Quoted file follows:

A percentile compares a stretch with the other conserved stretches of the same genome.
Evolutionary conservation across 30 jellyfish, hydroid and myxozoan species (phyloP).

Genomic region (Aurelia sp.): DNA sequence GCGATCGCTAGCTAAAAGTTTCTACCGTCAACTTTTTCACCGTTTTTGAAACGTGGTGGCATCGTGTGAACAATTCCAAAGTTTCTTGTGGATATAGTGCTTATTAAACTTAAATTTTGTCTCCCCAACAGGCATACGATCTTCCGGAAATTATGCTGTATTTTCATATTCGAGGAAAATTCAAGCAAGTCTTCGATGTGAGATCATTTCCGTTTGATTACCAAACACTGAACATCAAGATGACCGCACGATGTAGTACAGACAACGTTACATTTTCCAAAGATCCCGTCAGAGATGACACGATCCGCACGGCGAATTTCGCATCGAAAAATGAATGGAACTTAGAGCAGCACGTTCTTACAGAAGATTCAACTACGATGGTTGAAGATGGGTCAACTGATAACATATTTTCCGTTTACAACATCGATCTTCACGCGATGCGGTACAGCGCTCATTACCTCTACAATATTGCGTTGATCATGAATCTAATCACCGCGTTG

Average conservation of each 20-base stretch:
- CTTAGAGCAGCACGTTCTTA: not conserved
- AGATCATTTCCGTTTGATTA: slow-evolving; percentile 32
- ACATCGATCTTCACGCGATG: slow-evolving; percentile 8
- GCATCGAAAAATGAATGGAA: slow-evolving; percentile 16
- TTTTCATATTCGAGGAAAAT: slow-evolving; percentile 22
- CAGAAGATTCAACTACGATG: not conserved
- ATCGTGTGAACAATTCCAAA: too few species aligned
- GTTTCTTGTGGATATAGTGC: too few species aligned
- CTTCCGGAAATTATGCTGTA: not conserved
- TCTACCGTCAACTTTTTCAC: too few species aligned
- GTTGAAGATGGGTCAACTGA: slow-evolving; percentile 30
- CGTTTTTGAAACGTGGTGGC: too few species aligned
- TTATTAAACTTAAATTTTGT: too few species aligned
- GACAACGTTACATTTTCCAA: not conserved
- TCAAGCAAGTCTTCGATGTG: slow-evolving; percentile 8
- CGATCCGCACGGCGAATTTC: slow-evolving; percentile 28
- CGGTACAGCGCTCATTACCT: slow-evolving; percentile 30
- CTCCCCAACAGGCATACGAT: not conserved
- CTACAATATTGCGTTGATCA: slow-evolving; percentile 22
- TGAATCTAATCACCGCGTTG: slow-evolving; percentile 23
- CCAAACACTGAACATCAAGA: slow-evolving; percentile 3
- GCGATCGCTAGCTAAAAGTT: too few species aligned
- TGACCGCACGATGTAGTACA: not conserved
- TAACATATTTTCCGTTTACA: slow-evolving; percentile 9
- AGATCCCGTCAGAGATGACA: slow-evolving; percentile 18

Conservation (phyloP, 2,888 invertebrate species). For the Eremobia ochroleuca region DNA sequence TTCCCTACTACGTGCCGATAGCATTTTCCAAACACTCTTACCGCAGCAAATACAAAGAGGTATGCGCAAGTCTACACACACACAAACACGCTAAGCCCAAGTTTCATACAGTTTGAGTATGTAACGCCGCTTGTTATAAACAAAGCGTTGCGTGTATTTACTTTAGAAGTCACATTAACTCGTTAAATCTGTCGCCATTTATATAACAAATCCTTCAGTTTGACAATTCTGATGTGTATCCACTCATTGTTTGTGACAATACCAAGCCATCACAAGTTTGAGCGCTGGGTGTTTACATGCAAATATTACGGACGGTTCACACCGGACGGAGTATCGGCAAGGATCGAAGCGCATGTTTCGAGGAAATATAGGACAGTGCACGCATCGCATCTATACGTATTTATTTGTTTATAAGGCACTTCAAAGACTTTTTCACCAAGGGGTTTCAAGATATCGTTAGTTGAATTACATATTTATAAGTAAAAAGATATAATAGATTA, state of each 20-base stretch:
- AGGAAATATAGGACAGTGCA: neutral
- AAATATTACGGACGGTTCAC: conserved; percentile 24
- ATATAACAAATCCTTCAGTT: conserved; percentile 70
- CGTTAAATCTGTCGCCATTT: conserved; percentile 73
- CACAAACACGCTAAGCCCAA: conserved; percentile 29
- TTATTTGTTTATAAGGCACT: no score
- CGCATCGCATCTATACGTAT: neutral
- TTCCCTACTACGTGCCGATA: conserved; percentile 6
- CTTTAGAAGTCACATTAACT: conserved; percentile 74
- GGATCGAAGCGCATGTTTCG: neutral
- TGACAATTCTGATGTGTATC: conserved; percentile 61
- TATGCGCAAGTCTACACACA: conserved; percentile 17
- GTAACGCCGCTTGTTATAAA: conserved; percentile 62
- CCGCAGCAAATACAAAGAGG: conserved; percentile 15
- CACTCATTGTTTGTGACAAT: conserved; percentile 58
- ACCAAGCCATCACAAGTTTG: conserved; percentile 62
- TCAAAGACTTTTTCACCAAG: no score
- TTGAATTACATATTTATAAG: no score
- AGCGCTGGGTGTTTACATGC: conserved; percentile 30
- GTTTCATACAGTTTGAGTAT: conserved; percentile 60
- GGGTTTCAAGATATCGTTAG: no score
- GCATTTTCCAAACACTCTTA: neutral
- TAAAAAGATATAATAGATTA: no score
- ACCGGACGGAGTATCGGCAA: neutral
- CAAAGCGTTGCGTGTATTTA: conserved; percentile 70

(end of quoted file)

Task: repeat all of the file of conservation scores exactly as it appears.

A percentile compares a stretch with the other conserved stretches of the same genome.
Evolutionary conservation across 30 jellyfish, hydroid and myxozoan species (phyloP).

Genomic region (Aurelia sp.): DNA sequence GCGATCGCTAGCTAAAAGTTTCTACCGTCAACTTTTTCACCGTTTTTGAAACGTGGTGGCATCGTGTGAACAATTCCAAAGTTTCTTGTGGATATAGTGCTTATTAAACTTAAATTTTGTCTCCCCAACAGGCATACGATCTTCCGGAAATTATGCTGTATTTTCATATTCGAGGAAAATTCAAGCAAGTCTTCGATGTGAGATCATTTCCGTTTGATTACCAAACACTGAACATCAAGATGACCGCACGATGTAGTACAGACAACGTTACATTTTCCAAAGATCCCGTCAGAGATGACACGATCCGCACGGCGAATTTCGCATCGAAAAATGAATGGAACTTAGAGCAGCACGTTCTTACAGAAGATTCAACTACGATGGTTGAAGATGGGTCAACTGATAACATATTTTCCGTTTACAACATCGATCTTCACGCGATGCGGTACAGCGCTCATTACCTCTACAATATTGCGTTGATCATGAATCTAATCACCGCGTTG

Average conservation of each 20-base stretch:
- CTTAGAGCAGCACGTTCTTA: not conserved
- AGATCATTTCCGTTTGATTA: slow-evolving; percentile 32
- ACATCGATCTTCACGCGATG: slow-evolving; percentile 8
- GCATCGAAAAATGAATGGAA: slow-evolving; percentile 16
- TTTTCATATTCGAGGAAAAT: slow-evolving; percentile 22
- CAGAAGATTCAACTACGATG: not conserved
- ATCGTGTGAACAATTCCAAA: too few species aligned
- GTTTCTTGTGGATATAGTGC: too few species aligned
- CTTCCGGAAATTATGCTGTA: not conserved
- TCTACCGTCAACTTTTTCAC: too few species aligned
- GTTGAAGATGGGTCAACTGA: slow-evolving; percentile 30
- CGTTTTTGAAACGTGGTGGC: too few species aligned
- TTATTAAACTTAAATTTTGT: too few species aligned
- GACAACGTTACATTTTCCAA: not conserved
- TCAAGCAAGTCTTCGATGTG: slow-evolving; percentile 8
- CGATCCGCACGGCGAATTTC: slow-evolving; percentile 28
- CGGTACAGCGCTCATTACCT: slow-evolving; percentile 30
- CTCCCCAACAGGCATACGAT: not conserved
- CTACAATATTGCGTTGATCA: slow-evolving; percentile 22
- TGAATCTAATCACCGCGTTG: slow-evolving; percentile 23
- CCAAACACTGAACATCAAGA: slow-evolving; percentile 3
- GCGATCGCTAGCTAAAAGTT: too few species aligned
- TGACCGCACGATGTAGTACA: not conserved
- TAACATATTTTCCGTTTACA: slow-evolving; percentile 9
- AGATCCCGTCAGAGATGACA: slow-evolving; percentile 18

Conservation (phyloP, 2,888 invertebrate species). For the Eremobia ochroleuca region DNA sequence TTCCCTACTACGTGCCGATAGCATTTTCCAAACACTCTTACCGCAGCAAATACAAAGAGGTATGCGCAAGTCTACACACACACAAACACGCTAAGCCCAAGTTTCATACAGTTTGAGTATGTAACGCCGCTTGTTATAAACAAAGCGTTGCGTGTATTTACTTTAGAAGTCACATTAACTCGTTAAATCTGTCGCCATTTATATAACAAATCCTTCAGTTTGACAATTCTGATGTGTATCCACTCATTGTTTGTGACAATACCAAGCCATCACAAGTTTGAGCGCTGGGTGTTTACATGCAAATATTACGGACGGTTCACACCGGACGGAGTATCGGCAAGGATCGAAGCGCATGTTTCGAGGAAATATAGGACAGTGCACGCATCGCATCTATACGTATTTATTTGTTTATAAGGCACTTCAAAGACTTTTTCACCAAGGGGTTTCAAGATATCGTTAGTTGAATTACATATTTATAAGTAAAAAGATATAATAGATTA, state of each 20-base stretch:
- AGGAAATATAGGACAGTGCA: neutral
- AAATATTACGGACGGTTCAC: conserved; percentile 24
- ATATAACAAATCCTTCAGTT: conserved; percentile 70
- CGTTAAATCTGTCGCCATTT: conserved; percentile 73
- CACAAACACGCTAAGCCCAA: conserved; percentile 29
- TTATTTGTTTATAAGGCACT: no score
- CGCATCGCATCTATACGTAT: neutral
- TTCCCTACTACGTGCCGATA: conserved; percentile 6
- CTTTAGAAGTCACATTAACT: conserved; percentile 74
- GGATCGAAGCGCATGTTTCG: neutral
- TGACAATTCTGATGTGTATC: conserved; percentile 61
- TATGCGCAAGTCTACACACA: conserved; percentile 17
- GTAACGCCGCTTGTTATAAA: conserved; percentile 62
- CCGCAGCAAATACAAAGAGG: conserved; percentile 15
- CACTCATTGTTTGTGACAAT: conserved; percentile 58
- ACCAAGCCATCACAAGTTTG: conserved; percentile 62
- TCAAAGACTTTTTCACCAAG: no score
- TTGAATTACATATTTATAAG: no score
- AGCGCTGGGTGTTTACATGC: conserved; percentile 30
- GTTTCATACAGTTTGAGTAT: conserved; percentile 60
- GGGTTTCAAGATATCGTTAG: no score
- GCATTTTCCAAACACTCTTA: neutral
- TAAAAAGATATAATAGATTA: no score
- ACCGGACGGAGTATCGGCAA: neutral
- CAAAGCGTTGCGTGTATTTA: conserved; percentile 70